When you’re on the rollercoaster ride of IVF, the endpoint seems quite simple: conception. Unfortunately, what can come as a surprise for some women and couples who have reached that wonderful marker is the unexpected tumult on the other side – the anxiety of the pregnancy itself and the fear of losing the baby.
Anxiety after positive IVF is completely normal. Some people may be here after their first treatment. Many may have arrived at this point after multiple treatments and possible losses. For all of these women, however, IVF has involved some level of emotional, physical and psychological upheaval. Not to mention financial sacrifices. To suddenly be on the pregnant side of the IVF equation can be incredibly daunting.
Will it get easier?
‘Pure joy mixed with pure dread’ is how one mum-to-be described the moment she knew her IVF was successful. For many women that dread does ease. Often when the heartbeat is first heard or when the baby starts to move. For some women, however, anxiety over the health of the baby, and over their own body’s ability to ‘do what needs to be done’, can be a constant shadow over the pregnancy.
Becoming pregnant after IVF involves a huge identity shift – from that of ‘infertility patient’ to that of ‘potential parent’. Navigating this transition is an emotionally (and physically) complex experience that will throw up numerous questions and concerns. Recognising if those concerns are affecting your mental wellbeing and day-to-day life is an important step towards seeking help if you need it. Common signs of anxiety include:
Physical manifestations such as increased heart rate, muscle tension, difficulty falling or staying asleep, panic attacks, or feeling restless or agitated.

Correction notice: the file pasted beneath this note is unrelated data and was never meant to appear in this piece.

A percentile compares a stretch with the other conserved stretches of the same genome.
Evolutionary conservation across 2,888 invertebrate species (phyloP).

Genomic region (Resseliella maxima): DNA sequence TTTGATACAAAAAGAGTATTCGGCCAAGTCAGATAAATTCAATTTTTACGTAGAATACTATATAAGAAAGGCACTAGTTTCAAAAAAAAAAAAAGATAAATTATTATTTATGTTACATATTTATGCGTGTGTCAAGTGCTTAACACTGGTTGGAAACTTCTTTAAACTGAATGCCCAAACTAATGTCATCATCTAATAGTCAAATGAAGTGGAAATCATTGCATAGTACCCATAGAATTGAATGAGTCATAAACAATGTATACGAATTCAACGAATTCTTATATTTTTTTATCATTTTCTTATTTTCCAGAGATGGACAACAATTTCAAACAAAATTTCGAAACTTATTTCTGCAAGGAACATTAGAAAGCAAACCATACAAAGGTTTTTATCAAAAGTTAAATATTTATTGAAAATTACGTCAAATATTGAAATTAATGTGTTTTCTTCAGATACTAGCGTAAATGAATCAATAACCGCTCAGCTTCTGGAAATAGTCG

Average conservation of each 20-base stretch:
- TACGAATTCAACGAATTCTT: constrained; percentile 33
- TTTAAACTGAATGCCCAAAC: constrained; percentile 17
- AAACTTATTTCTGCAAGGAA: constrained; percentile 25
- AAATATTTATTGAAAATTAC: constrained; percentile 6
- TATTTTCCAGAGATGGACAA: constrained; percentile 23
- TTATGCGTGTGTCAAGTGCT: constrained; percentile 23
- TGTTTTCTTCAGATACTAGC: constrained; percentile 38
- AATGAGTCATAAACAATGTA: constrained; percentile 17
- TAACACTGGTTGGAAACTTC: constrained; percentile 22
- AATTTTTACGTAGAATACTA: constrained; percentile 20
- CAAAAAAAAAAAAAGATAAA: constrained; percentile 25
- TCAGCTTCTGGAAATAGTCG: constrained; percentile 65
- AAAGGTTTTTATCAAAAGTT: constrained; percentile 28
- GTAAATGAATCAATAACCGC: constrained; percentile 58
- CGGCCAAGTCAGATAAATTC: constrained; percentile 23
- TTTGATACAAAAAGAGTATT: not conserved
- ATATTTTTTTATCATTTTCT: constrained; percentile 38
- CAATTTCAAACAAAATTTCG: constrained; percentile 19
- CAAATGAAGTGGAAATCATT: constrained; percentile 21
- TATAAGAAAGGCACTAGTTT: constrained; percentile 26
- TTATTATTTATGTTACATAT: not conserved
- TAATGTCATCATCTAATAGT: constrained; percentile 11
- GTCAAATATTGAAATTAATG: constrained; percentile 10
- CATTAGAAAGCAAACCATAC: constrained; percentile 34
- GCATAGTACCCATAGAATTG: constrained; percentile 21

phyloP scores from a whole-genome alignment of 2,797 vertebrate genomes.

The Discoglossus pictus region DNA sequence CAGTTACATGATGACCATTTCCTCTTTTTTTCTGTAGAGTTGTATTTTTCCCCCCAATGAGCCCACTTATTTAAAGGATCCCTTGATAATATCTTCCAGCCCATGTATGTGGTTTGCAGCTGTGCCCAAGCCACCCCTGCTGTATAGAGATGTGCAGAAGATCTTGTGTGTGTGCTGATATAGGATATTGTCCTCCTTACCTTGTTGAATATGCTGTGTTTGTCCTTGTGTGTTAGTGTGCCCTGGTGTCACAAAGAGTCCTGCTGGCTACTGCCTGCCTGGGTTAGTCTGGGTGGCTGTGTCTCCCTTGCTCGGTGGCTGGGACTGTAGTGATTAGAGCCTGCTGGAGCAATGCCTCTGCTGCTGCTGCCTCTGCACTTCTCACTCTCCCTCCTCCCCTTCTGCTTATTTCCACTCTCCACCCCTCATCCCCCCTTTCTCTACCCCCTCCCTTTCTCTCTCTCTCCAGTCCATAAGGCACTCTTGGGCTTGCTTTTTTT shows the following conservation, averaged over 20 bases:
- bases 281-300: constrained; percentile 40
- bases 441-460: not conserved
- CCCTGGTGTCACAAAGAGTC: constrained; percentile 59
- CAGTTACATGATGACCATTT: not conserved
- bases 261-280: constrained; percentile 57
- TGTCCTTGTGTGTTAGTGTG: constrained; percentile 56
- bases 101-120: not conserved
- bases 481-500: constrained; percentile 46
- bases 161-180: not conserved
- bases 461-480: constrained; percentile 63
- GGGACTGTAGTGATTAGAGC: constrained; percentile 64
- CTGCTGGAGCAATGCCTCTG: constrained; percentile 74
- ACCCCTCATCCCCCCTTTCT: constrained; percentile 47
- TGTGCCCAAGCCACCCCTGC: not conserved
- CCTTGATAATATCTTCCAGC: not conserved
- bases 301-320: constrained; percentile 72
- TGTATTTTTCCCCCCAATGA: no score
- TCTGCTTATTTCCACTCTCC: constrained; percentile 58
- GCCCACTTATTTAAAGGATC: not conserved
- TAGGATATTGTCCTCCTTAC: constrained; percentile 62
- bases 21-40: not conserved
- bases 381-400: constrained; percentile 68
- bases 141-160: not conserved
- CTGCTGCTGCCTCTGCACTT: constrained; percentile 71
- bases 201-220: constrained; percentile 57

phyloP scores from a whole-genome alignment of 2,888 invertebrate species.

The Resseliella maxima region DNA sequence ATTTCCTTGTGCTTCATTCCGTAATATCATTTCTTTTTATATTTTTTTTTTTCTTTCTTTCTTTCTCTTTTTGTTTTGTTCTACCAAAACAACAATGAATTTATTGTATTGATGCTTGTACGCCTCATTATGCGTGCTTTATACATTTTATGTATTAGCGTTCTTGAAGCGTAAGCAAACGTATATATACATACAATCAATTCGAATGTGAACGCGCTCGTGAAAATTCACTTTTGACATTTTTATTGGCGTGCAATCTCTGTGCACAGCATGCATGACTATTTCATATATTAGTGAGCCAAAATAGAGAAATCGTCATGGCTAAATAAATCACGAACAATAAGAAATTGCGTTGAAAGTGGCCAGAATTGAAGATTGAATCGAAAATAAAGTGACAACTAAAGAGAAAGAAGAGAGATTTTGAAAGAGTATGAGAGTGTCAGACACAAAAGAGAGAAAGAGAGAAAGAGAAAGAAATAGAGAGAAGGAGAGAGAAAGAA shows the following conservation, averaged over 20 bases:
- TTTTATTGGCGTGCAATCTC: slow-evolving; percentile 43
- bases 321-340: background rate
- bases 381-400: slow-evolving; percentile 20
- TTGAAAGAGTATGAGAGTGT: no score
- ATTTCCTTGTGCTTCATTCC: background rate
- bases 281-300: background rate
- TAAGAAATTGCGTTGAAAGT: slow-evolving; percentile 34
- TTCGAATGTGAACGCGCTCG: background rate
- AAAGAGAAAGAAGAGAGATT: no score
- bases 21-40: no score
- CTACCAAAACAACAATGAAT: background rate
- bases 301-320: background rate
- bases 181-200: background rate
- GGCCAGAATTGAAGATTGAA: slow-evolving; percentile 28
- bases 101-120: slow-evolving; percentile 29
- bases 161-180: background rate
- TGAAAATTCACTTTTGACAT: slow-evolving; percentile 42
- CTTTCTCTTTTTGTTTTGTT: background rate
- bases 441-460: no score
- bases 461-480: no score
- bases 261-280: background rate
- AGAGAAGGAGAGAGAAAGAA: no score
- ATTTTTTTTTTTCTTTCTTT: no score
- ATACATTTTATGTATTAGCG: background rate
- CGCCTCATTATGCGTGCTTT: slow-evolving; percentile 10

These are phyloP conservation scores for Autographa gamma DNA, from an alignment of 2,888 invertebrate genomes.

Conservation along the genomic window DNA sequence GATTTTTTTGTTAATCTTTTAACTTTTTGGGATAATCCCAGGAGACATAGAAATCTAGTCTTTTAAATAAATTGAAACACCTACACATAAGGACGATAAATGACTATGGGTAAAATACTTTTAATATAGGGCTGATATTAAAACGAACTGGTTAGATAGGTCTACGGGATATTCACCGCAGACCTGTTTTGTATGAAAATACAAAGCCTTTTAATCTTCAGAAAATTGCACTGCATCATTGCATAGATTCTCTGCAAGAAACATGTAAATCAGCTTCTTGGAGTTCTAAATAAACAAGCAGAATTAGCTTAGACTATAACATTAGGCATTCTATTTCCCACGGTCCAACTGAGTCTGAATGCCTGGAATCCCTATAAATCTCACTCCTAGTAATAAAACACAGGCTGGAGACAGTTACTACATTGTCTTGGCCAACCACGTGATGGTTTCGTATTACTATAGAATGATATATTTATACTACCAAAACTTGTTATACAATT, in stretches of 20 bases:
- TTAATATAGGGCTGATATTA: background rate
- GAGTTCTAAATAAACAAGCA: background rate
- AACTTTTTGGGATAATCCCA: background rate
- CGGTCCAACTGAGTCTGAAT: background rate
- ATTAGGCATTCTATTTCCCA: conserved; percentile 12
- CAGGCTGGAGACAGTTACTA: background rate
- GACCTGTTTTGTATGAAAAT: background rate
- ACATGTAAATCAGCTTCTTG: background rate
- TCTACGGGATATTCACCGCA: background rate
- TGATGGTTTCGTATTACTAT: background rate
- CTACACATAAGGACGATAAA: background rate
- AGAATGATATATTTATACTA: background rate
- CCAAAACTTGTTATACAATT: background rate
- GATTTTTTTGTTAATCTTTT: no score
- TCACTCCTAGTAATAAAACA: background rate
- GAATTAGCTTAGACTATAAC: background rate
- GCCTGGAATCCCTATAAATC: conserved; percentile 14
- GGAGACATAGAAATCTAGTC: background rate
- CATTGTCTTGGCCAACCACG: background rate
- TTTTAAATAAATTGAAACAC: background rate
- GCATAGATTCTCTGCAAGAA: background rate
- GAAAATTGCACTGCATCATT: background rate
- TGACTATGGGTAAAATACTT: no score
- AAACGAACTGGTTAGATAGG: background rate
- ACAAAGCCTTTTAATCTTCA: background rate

Psychological signs such as irritability, difficulty concentrating, or obsessive or catastrophic thoughts.
Behavioural reactions, particularly avoiding social situations or situations that make you feel anxious.
As a pregnant mum-to-be, your goal is to look after yourself and your growing baby. Alongside good nutrition, regular exercise and adequate sleep, finding ways to lessen the impact of worry and anxiety is an important part of this journey:
- Seek out medical professionals who understand the anxieties involved in pregnancy after infertility. Who will respond positively to your need for reassurance in the pregnancy. Whether through telephone contact, flexible medical appointments or extra opportunities to hear the baby’s heartbeat.
- Re-establish coping strategies learned during infertility treatment. These could include relaxation techniques, acupuncture, yoga, meditation, keeping a journal, or seeking out support groups – either in person or online.
- Share your thoughts and feelings with someone you trust. This may be your partner, a close friend or a family member. A problem shared may not be a problem halved. However, it will certainly take some of the weight from your shoulders.
Possible Next Steps
Anxiety during pregnancy is common, but the important thing to remember is that there are safe and effective treatments available. If you feel as though your negative emotions are interfering with your life or adversely impacting your pregnancy, it may help to seek additional support. Early intervention with a trained counsellor who understands the ins and outs of IVF, post-infertility pregnancy and antenatal anxiety can help you manage your fears and reduce your symptoms as safely and quickly as possible.
Using evidence-based methods that include positive psychology, cognitive-behavioural therapy and hypnotherapy, the caring and understanding Happy Minds team are on hand to help you navigate the unique issues that surround pregnancy after infertility. Counselling sessions are available face-to-face in our Bellarine Peninsula office or via Telehealth across Australia.